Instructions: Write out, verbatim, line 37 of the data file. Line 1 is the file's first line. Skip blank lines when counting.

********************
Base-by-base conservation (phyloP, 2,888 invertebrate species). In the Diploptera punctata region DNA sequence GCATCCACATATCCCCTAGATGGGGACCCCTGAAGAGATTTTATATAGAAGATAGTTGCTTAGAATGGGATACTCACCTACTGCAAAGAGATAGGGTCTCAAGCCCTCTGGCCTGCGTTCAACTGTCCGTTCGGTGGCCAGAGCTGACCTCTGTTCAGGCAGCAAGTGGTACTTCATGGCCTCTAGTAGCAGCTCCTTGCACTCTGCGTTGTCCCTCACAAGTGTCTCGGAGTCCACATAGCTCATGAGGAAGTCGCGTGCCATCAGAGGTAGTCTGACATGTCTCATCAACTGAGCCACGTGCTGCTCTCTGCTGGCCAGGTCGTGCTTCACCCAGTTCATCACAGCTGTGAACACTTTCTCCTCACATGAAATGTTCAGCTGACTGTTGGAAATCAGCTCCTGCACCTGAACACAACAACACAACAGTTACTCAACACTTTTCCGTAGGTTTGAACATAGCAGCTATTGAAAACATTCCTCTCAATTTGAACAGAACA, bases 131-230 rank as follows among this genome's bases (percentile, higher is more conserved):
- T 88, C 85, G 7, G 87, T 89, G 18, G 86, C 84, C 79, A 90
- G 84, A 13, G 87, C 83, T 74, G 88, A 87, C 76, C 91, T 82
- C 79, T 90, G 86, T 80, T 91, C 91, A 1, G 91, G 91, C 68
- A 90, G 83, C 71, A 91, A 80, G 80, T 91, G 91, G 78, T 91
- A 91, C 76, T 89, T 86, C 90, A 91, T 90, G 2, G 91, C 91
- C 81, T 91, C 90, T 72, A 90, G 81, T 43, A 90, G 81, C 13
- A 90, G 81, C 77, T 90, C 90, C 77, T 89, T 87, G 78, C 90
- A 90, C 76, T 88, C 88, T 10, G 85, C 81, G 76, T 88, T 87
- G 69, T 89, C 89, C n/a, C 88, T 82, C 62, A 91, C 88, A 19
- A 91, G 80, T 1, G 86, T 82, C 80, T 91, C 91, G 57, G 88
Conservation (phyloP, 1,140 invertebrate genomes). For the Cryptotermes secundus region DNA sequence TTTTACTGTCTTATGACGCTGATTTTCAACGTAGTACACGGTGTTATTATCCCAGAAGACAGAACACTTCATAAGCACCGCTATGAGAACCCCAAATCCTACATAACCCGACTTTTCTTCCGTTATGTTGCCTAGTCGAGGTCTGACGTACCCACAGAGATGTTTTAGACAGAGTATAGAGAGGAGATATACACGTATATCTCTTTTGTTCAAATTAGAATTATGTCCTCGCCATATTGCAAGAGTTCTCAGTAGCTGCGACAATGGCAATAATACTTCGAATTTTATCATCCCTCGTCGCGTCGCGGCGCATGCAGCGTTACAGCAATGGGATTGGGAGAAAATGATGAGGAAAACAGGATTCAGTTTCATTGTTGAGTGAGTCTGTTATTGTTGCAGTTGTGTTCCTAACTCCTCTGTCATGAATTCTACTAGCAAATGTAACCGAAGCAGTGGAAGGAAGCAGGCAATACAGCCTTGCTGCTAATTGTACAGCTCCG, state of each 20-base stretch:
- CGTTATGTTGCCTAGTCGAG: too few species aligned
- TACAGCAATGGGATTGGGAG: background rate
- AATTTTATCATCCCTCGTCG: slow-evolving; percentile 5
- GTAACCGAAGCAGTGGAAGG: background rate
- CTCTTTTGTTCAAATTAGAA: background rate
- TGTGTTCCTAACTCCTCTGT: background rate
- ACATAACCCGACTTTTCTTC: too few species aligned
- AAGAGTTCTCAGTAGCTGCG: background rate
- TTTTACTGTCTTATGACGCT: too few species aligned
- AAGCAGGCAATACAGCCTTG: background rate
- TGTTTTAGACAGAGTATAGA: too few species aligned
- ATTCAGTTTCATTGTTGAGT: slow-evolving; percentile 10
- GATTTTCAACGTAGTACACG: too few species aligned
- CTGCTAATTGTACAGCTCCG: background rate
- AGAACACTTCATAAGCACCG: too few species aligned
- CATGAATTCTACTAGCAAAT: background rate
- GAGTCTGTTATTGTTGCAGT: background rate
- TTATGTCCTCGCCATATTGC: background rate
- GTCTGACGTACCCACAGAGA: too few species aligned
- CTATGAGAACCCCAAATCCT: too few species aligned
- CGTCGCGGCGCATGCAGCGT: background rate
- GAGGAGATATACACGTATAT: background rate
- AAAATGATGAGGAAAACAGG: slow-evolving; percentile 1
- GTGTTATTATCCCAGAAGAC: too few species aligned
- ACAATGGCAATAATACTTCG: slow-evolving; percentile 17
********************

- ACAATGGCAATAATACTTCG: slow-evolving; percentile 17